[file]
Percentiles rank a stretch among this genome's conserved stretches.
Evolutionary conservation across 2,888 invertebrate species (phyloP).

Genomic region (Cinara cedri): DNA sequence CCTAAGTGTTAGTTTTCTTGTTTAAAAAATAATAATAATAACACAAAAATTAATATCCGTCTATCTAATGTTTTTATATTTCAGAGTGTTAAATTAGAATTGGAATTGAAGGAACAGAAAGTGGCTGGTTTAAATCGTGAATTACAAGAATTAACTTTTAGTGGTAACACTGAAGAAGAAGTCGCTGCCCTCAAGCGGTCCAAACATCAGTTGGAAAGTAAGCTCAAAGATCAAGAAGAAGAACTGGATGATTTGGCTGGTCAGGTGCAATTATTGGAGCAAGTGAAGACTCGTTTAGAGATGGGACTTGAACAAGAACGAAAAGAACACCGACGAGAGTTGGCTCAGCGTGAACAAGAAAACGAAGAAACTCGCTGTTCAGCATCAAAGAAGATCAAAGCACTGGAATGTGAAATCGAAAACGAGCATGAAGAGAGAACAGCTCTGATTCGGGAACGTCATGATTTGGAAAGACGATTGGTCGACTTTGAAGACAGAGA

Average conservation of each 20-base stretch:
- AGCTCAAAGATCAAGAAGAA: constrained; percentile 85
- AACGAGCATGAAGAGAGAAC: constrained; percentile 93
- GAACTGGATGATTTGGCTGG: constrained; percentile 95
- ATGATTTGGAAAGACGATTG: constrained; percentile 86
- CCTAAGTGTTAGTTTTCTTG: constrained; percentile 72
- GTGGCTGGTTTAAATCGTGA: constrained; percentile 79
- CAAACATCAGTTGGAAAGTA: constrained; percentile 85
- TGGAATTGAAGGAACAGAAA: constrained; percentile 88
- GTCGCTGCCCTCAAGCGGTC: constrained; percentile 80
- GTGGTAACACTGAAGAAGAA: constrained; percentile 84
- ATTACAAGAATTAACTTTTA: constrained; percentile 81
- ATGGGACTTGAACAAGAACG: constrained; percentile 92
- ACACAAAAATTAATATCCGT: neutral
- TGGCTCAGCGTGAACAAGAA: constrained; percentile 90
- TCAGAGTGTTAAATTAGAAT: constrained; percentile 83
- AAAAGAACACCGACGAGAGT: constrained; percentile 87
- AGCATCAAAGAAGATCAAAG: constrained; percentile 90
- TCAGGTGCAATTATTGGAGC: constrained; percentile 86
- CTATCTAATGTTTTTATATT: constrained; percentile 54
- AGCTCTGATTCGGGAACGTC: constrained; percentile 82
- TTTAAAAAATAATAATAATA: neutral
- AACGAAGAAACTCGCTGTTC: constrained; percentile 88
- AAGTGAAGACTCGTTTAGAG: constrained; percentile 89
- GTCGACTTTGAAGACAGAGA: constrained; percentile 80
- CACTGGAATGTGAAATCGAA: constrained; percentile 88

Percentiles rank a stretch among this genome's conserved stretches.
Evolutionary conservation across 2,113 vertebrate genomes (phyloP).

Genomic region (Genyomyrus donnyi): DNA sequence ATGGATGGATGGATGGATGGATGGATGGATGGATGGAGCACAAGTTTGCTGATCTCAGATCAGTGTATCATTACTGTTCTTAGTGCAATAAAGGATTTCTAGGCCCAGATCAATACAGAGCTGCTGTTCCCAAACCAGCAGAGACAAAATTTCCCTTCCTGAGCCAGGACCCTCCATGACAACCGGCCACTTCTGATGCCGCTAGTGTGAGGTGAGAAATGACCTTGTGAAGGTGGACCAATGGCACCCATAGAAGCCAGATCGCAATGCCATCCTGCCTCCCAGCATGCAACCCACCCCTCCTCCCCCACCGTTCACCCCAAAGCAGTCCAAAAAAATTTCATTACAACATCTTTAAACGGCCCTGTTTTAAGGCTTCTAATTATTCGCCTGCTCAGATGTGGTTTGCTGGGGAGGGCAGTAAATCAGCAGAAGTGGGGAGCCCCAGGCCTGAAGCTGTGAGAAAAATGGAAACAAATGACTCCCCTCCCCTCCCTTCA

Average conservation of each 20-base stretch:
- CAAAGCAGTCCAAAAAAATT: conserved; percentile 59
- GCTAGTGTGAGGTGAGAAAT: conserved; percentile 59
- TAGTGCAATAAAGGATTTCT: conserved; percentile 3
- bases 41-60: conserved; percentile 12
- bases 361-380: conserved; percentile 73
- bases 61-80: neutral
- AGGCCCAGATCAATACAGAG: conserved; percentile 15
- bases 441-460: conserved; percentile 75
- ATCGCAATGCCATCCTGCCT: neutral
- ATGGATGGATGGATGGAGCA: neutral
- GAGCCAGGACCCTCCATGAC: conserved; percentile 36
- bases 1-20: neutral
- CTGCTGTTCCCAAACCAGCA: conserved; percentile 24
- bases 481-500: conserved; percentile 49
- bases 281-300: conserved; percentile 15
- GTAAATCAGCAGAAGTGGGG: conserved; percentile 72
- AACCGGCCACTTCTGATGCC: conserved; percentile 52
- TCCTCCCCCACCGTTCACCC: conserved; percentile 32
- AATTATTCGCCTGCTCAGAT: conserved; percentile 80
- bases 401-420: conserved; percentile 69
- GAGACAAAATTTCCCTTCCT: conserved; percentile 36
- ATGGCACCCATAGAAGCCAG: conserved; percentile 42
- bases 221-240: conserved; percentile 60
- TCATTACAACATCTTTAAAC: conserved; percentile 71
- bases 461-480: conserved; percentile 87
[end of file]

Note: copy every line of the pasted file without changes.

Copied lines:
Percentiles rank a stretch among this genome's conserved stretches.
Evolutionary conservation across 2,888 invertebrate species (phyloP).

Genomic region (Cinara cedri): DNA sequence CCTAAGTGTTAGTTTTCTTGTTTAAAAAATAATAATAATAACACAAAAATTAATATCCGTCTATCTAATGTTTTTATATTTCAGAGTGTTAAATTAGAATTGGAATTGAAGGAACAGAAAGTGGCTGGTTTAAATCGTGAATTACAAGAATTAACTTTTAGTGGTAACACTGAAGAAGAAGTCGCTGCCCTCAAGCGGTCCAAACATCAGTTGGAAAGTAAGCTCAAAGATCAAGAAGAAGAACTGGATGATTTGGCTGGTCAGGTGCAATTATTGGAGCAAGTGAAGACTCGTTTAGAGATGGGACTTGAACAAGAACGAAAAGAACACCGACGAGAGTTGGCTCAGCGTGAACAAGAAAACGAAGAAACTCGCTGTTCAGCATCAAAGAAGATCAAAGCACTGGAATGTGAAATCGAAAACGAGCATGAAGAGAGAACAGCTCTGATTCGGGAACGTCATGATTTGGAAAGACGATTGGTCGACTTTGAAGACAGAGA

Average conservation of each 20-base stretch:
- AGCTCAAAGATCAAGAAGAA: constrained; percentile 85
- AACGAGCATGAAGAGAGAAC: constrained; percentile 93
- GAACTGGATGATTTGGCTGG: constrained; percentile 95
- ATGATTTGGAAAGACGATTG: constrained; percentile 86
- CCTAAGTGTTAGTTTTCTTG: constrained; percentile 72
- GTGGCTGGTTTAAATCGTGA: constrained; percentile 79
- CAAACATCAGTTGGAAAGTA: constrained; percentile 85
- TGGAATTGAAGGAACAGAAA: constrained; percentile 88
- GTCGCTGCCCTCAAGCGGTC: constrained; percentile 80
- GTGGTAACACTGAAGAAGAA: constrained; percentile 84
- ATTACAAGAATTAACTTTTA: constrained; percentile 81
- ATGGGACTTGAACAAGAACG: constrained; percentile 92
- ACACAAAAATTAATATCCGT: neutral
- TGGCTCAGCGTGAACAAGAA: constrained; percentile 90
- TCAGAGTGTTAAATTAGAAT: constrained; percentile 83
- AAAAGAACACCGACGAGAGT: constrained; percentile 87
- AGCATCAAAGAAGATCAAAG: constrained; percentile 90
- TCAGGTGCAATTATTGGAGC: constrained; percentile 86
- CTATCTAATGTTTTTATATT: constrained; percentile 54
- AGCTCTGATTCGGGAACGTC: constrained; percentile 82
- TTTAAAAAATAATAATAATA: neutral
- AACGAAGAAACTCGCTGTTC: constrained; percentile 88
- AAGTGAAGACTCGTTTAGAG: constrained; percentile 89
- GTCGACTTTGAAGACAGAGA: constrained; percentile 80
- CACTGGAATGTGAAATCGAA: constrained; percentile 88

Percentiles rank a stretch among this genome's conserved stretches.
Evolutionary conservation across 2,113 vertebrate genomes (phyloP).

Genomic region (Genyomyrus donnyi): DNA sequence ATGGATGGATGGATGGATGGATGGATGGATGGATGGAGCACAAGTTTGCTGATCTCAGATCAGTGTATCATTACTGTTCTTAGTGCAATAAAGGATTTCTAGGCCCAGATCAATACAGAGCTGCTGTTCCCAAACCAGCAGAGACAAAATTTCCCTTCCTGAGCCAGGACCCTCCATGACAACCGGCCACTTCTGATGCCGCTAGTGTGAGGTGAGAAATGACCTTGTGAAGGTGGACCAATGGCACCCATAGAAGCCAGATCGCAATGCCATCCTGCCTCCCAGCATGCAACCCACCCCTCCTCCCCCACCGTTCACCCCAAAGCAGTCCAAAAAAATTTCATTACAACATCTTTAAACGGCCCTGTTTTAAGGCTTCTAATTATTCGCCTGCTCAGATGTGGTTTGCTGGGGAGGGCAGTAAATCAGCAGAAGTGGGGAGCCCCAGGCCTGAAGCTGTGAGAAAAATGGAAACAAATGACTCCCCTCCCCTCCCTTCA

Average conservation of each 20-base stretch:
- CAAAGCAGTCCAAAAAAATT: conserved; percentile 59
- GCTAGTGTGAGGTGAGAAAT: conserved; percentile 59
- TAGTGCAATAAAGGATTTCT: conserved; percentile 3
- bases 41-60: conserved; percentile 12
- bases 361-380: conserved; percentile 73
- bases 61-80: neutral
- AGGCCCAGATCAATACAGAG: conserved; percentile 15
- bases 441-460: conserved; percentile 75
- ATCGCAATGCCATCCTGCCT: neutral
- ATGGATGGATGGATGGAGCA: neutral
- GAGCCAGGACCCTCCATGAC: conserved; percentile 36
- bases 1-20: neutral
- CTGCTGTTCCCAAACCAGCA: conserved; percentile 24
- bases 481-500: conserved; percentile 49
- bases 281-300: conserved; percentile 15
- GTAAATCAGCAGAAGTGGGG: conserved; percentile 72
- AACCGGCCACTTCTGATGCC: conserved; percentile 52
- TCCTCCCCCACCGTTCACCC: conserved; percentile 32
- AATTATTCGCCTGCTCAGAT: conserved; percentile 80
- bases 401-420: conserved; percentile 69
- GAGACAAAATTTCCCTTCCT: conserved; percentile 36
- ATGGCACCCATAGAAGCCAG: conserved; percentile 42
- bases 221-240: conserved; percentile 60
- TCATTACAACATCTTTAAAC: conserved; percentile 71
- bases 461-480: conserved; percentile 87